He was a former FBI man in Oliver Stone’s 1991 film “JFK,” he did voice work for several animated series and he starred briefly in several more prime-time series. They included “Off the Rack” (1984), as Eileen Brennan’s business partner; “The Trials of Rosie O’Neill” (1991), with Sharon Gless; “Thunder Alley” (1994), a sitcom in which he played a retired stock car racer; and “Center of the Universe” (2004), as John Goodman’s intrusive father.

One of his last film appearances was as a New York psychologist in “The Garden Left Behind” (2019), a drama about a young Mexican transgender woman that won a SXSW Film Festival audience award. That year he also appeared on several television series, including five episodes of “Dead to Me,” a Netflix drama about grief.

Asner married Nancy Sykes in 1959, and they had three children. They divorced in 1988. Ten years later he married Cindy Gilmore, a producer; they separated in 2007 but did not divorce until 2015.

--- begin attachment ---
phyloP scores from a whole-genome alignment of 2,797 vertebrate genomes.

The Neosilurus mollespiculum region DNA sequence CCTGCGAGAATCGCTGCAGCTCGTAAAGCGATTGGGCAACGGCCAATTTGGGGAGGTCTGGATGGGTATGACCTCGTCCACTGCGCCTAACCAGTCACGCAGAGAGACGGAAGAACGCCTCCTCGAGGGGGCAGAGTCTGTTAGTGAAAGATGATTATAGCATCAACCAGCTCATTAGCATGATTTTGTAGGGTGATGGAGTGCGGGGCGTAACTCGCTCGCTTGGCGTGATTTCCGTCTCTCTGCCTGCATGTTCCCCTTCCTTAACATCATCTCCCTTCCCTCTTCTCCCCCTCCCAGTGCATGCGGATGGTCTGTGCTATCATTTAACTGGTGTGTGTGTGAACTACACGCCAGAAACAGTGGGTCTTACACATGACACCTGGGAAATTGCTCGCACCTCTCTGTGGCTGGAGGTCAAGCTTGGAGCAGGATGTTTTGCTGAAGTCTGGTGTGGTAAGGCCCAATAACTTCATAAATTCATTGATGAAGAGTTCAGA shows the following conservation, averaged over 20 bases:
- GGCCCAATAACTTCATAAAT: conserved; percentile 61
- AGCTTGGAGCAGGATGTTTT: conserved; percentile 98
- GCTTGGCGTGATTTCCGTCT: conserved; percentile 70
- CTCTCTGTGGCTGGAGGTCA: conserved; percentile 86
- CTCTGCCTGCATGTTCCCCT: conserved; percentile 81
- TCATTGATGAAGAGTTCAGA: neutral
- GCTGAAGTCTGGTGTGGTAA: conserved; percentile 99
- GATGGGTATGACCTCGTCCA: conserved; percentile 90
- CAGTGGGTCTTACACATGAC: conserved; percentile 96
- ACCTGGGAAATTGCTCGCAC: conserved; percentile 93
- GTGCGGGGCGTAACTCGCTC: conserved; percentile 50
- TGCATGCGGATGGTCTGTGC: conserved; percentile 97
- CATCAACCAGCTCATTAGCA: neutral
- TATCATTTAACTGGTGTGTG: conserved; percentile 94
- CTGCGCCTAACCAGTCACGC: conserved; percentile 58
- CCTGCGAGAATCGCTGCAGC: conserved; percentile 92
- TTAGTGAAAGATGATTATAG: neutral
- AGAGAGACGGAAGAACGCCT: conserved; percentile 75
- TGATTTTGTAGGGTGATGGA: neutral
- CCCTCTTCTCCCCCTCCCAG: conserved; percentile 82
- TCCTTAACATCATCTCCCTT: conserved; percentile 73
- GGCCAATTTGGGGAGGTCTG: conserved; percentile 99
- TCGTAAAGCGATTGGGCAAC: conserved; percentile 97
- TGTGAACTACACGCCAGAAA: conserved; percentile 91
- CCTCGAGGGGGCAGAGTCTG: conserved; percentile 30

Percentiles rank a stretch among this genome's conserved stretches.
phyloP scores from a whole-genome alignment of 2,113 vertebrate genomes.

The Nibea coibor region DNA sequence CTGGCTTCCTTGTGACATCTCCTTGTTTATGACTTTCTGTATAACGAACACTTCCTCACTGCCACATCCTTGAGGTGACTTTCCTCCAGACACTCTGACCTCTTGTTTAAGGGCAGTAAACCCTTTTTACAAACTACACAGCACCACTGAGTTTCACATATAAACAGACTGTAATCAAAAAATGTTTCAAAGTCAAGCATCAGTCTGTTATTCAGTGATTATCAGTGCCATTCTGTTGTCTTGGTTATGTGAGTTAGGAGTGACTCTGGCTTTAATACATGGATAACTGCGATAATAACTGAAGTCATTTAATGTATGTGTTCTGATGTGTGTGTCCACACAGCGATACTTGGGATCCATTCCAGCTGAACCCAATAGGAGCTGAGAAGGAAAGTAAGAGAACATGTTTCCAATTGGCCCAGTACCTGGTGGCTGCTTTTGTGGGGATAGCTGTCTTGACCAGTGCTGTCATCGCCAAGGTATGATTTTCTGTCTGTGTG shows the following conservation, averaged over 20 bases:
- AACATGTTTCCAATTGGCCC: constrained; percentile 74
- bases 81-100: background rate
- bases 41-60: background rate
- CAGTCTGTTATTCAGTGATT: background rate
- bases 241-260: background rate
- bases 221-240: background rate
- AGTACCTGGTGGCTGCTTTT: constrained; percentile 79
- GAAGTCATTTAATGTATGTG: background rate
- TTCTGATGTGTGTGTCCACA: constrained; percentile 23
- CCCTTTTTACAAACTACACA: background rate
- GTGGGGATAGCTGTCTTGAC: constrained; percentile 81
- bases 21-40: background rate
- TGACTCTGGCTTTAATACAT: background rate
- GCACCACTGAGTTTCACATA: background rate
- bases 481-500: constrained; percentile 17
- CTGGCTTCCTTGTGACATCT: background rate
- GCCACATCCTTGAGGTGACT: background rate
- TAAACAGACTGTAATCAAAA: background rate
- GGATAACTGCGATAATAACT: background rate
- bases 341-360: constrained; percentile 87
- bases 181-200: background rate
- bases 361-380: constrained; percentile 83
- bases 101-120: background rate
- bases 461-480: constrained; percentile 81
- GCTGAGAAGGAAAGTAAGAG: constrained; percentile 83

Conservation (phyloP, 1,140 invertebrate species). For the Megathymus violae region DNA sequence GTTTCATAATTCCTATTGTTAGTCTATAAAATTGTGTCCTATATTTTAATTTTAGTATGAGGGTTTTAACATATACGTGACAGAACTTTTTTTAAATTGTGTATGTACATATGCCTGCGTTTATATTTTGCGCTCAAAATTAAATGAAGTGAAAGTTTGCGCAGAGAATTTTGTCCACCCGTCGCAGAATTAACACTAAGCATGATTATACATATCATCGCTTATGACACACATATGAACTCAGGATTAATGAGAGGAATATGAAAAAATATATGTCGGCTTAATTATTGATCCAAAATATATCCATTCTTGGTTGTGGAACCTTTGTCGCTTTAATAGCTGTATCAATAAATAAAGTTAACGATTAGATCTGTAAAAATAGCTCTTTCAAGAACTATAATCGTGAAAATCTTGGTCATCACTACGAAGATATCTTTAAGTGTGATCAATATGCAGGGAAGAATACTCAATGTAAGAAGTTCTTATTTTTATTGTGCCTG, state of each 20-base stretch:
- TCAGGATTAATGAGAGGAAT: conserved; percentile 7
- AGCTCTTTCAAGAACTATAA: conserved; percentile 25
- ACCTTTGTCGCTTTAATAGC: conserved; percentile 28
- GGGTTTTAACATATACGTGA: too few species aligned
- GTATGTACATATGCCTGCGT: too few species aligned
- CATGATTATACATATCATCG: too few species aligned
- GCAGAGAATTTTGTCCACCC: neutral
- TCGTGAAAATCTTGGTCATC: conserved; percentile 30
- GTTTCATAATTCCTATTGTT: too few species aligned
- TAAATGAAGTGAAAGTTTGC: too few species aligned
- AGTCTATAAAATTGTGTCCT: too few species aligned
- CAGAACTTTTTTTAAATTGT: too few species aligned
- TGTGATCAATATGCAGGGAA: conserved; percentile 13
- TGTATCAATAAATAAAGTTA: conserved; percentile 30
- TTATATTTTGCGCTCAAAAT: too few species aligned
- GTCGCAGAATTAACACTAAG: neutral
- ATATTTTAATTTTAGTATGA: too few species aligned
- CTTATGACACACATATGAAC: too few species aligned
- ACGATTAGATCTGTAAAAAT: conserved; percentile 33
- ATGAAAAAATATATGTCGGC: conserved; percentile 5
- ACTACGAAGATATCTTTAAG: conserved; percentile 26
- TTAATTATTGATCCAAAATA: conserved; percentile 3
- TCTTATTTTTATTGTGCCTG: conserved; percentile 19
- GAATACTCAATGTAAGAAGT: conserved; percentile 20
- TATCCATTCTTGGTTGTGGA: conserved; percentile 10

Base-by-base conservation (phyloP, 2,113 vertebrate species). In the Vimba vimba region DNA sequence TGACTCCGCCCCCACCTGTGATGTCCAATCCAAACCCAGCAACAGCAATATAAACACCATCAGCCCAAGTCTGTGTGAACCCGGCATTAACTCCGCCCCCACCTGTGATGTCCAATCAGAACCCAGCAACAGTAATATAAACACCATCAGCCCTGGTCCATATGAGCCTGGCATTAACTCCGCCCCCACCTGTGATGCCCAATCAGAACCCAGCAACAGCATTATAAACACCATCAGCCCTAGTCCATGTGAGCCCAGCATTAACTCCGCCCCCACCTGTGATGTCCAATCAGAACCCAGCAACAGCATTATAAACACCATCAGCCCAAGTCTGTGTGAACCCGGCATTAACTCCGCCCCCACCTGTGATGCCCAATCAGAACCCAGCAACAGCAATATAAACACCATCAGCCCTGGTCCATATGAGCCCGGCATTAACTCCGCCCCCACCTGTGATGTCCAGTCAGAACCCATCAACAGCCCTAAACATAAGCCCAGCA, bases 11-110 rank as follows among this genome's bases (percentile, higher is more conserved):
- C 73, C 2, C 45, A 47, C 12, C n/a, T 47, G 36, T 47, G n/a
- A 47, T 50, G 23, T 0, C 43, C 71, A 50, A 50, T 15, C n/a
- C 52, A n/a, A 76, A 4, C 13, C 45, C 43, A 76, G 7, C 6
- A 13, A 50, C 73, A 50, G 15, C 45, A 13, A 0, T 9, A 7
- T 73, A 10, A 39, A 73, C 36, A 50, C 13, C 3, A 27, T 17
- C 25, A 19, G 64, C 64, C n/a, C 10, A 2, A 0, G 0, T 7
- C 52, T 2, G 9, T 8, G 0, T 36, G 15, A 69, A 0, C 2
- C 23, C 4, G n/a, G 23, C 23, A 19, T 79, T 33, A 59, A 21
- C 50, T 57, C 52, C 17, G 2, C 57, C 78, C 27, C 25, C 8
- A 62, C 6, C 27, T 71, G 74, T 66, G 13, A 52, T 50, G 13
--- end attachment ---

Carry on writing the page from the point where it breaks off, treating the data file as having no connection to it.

He is survived by two daughters, Liza and Katie Asner; two sons, Charles and Matthew, and 10 grandchildren.

In a 1999 interview, Asner looked back fondly on his long-running series.

“To me, the best performances come from those milieus where you create the family,” he said. “Of bolstering each other, of love for each other’s work, of trying to help each other, of trying to get the best out of each other. And I believe it pays off.”

This article originally appeared in The New York Times.